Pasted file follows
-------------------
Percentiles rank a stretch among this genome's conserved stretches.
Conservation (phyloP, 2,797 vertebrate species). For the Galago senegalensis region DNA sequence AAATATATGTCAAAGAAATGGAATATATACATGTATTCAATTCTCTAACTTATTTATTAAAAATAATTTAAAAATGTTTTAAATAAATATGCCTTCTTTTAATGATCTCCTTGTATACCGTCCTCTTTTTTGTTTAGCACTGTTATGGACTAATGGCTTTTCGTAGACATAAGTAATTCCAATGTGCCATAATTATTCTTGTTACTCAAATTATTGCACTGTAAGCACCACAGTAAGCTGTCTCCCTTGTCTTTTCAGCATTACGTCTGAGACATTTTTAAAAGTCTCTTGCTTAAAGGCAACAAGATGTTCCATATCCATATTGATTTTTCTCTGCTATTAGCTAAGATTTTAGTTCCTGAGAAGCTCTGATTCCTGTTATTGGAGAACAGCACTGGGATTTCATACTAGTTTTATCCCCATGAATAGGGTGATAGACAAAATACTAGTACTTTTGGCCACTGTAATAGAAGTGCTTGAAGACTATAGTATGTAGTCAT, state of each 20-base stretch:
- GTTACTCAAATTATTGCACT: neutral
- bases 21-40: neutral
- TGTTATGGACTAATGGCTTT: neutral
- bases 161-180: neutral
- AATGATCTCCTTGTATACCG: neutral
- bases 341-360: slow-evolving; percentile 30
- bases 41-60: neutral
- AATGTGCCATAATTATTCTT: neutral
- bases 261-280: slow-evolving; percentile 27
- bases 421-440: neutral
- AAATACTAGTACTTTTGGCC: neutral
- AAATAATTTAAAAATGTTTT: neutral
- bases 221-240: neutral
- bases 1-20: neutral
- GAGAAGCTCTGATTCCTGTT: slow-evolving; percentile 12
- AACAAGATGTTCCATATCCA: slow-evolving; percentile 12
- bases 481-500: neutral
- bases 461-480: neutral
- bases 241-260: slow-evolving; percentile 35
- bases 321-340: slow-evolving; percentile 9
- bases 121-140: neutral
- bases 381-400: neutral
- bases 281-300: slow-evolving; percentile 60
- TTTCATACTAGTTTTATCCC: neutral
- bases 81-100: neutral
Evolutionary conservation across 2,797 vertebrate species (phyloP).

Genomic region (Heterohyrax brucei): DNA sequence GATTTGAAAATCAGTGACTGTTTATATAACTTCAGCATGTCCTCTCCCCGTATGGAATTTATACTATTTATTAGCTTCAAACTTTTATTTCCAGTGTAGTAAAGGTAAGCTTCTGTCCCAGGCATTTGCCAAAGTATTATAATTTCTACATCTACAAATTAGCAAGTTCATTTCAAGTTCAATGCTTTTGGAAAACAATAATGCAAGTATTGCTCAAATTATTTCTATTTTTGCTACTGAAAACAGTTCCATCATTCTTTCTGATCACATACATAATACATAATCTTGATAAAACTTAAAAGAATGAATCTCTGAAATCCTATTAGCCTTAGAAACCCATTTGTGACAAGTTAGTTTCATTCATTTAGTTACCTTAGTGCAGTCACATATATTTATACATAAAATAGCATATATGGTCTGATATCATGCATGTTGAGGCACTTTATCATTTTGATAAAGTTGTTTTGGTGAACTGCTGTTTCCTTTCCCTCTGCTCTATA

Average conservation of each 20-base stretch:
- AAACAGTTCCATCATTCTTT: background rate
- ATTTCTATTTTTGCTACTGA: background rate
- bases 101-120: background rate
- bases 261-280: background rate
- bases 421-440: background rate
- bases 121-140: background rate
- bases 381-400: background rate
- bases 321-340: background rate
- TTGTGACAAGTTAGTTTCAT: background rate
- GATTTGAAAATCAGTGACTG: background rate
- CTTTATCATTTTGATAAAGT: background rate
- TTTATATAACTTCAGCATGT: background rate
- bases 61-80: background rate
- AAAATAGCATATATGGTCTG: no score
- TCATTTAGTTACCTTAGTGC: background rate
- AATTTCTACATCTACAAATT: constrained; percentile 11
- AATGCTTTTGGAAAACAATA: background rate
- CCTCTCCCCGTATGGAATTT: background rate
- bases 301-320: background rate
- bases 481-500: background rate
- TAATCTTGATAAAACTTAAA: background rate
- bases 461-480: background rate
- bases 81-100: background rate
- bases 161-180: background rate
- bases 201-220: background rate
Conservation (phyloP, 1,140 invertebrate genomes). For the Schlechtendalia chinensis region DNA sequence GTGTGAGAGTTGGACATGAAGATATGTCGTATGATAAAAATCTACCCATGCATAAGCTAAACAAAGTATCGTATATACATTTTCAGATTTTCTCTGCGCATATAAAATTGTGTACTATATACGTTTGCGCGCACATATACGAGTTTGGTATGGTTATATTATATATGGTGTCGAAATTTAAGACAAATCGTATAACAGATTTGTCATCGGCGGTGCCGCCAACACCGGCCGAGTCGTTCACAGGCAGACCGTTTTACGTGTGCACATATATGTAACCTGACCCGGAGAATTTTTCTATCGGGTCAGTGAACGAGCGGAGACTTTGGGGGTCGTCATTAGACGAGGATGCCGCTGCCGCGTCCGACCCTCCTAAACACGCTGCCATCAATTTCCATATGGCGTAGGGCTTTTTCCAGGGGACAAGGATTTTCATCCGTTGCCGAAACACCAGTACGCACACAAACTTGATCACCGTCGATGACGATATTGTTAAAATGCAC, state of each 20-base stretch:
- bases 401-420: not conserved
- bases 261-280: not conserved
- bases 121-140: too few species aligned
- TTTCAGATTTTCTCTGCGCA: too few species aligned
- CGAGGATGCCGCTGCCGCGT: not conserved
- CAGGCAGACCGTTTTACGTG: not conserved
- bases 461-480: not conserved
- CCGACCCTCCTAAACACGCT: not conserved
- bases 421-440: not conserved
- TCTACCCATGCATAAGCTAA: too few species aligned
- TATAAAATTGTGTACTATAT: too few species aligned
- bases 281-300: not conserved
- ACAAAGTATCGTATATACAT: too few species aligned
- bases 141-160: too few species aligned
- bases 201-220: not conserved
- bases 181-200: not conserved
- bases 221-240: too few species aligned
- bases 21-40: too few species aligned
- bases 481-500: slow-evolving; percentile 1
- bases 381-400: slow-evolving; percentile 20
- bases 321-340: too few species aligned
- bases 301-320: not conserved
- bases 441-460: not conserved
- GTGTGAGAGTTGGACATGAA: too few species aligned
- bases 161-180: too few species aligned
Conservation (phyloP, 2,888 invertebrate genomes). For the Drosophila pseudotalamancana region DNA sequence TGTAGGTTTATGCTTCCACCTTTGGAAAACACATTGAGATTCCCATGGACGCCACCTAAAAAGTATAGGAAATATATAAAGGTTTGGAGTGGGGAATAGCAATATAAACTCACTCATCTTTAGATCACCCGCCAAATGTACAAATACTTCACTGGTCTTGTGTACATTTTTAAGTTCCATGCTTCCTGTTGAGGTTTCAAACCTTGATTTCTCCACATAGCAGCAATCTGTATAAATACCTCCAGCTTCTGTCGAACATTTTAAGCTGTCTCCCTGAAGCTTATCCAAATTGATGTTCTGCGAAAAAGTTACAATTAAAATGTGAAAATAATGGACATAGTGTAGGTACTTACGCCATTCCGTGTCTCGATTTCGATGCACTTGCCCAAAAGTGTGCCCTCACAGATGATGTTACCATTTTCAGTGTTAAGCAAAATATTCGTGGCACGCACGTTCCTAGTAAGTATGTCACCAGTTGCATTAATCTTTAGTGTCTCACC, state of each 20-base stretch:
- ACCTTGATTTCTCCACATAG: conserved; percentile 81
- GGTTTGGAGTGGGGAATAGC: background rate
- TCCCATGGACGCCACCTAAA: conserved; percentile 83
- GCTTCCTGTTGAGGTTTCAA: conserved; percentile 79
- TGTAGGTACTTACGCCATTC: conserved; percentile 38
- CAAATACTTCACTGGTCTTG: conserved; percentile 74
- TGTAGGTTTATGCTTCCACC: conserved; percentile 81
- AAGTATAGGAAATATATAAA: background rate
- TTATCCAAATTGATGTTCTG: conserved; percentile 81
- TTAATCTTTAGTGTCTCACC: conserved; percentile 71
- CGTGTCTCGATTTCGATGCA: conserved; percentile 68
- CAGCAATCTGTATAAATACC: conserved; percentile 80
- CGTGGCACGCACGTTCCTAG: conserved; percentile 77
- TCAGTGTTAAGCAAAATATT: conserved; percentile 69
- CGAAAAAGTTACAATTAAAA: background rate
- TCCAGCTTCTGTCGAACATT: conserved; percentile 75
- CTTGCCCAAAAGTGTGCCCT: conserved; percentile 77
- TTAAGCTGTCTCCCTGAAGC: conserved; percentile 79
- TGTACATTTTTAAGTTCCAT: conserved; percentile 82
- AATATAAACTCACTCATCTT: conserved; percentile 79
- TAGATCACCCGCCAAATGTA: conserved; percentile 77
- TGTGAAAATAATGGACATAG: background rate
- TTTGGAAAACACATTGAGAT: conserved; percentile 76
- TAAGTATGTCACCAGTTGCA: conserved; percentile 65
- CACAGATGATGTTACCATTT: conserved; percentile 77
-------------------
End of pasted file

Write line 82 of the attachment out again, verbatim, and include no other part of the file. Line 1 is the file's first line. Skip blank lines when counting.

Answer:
Conservation (phyloP, 2,888 invertebrate genomes). For the Drosophila pseudotalamancana region DNA sequence TGTAGGTTTATGCTTCCACCTTTGGAAAACACATTGAGATTCCCATGGACGCCACCTAAAAAGTATAGGAAATATATAAAGGTTTGGAGTGGGGAATAGCAATATAAACTCACTCATCTTTAGATCACCCGCCAAATGTACAAATACTTCACTGGTCTTGTGTACATTTTTAAGTTCCATGCTTCCTGTTGAGGTTTCAAACCTTGATTTCTCCACATAGCAGCAATCTGTATAAATACCTCCAGCTTCTGTCGAACATTTTAAGCTGTCTCCCTGAAGCTTATCCAAATTGATGTTCTGCGAAAAAGTTACAATTAAAATGTGAAAATAATGGACATAGTGTAGGTACTTACGCCATTCCGTGTCTCGATTTCGATGCACTTGCCCAAAAGTGTGCCCTCACAGATGATGTTACCATTTTCAGTGTTAAGCAAAATATTCGTGGCACGCACGTTCCTAGTAAGTATGTCACCAGTTGCATTAATCTTTAGTGTCTCACC, state of each 20-base stretch: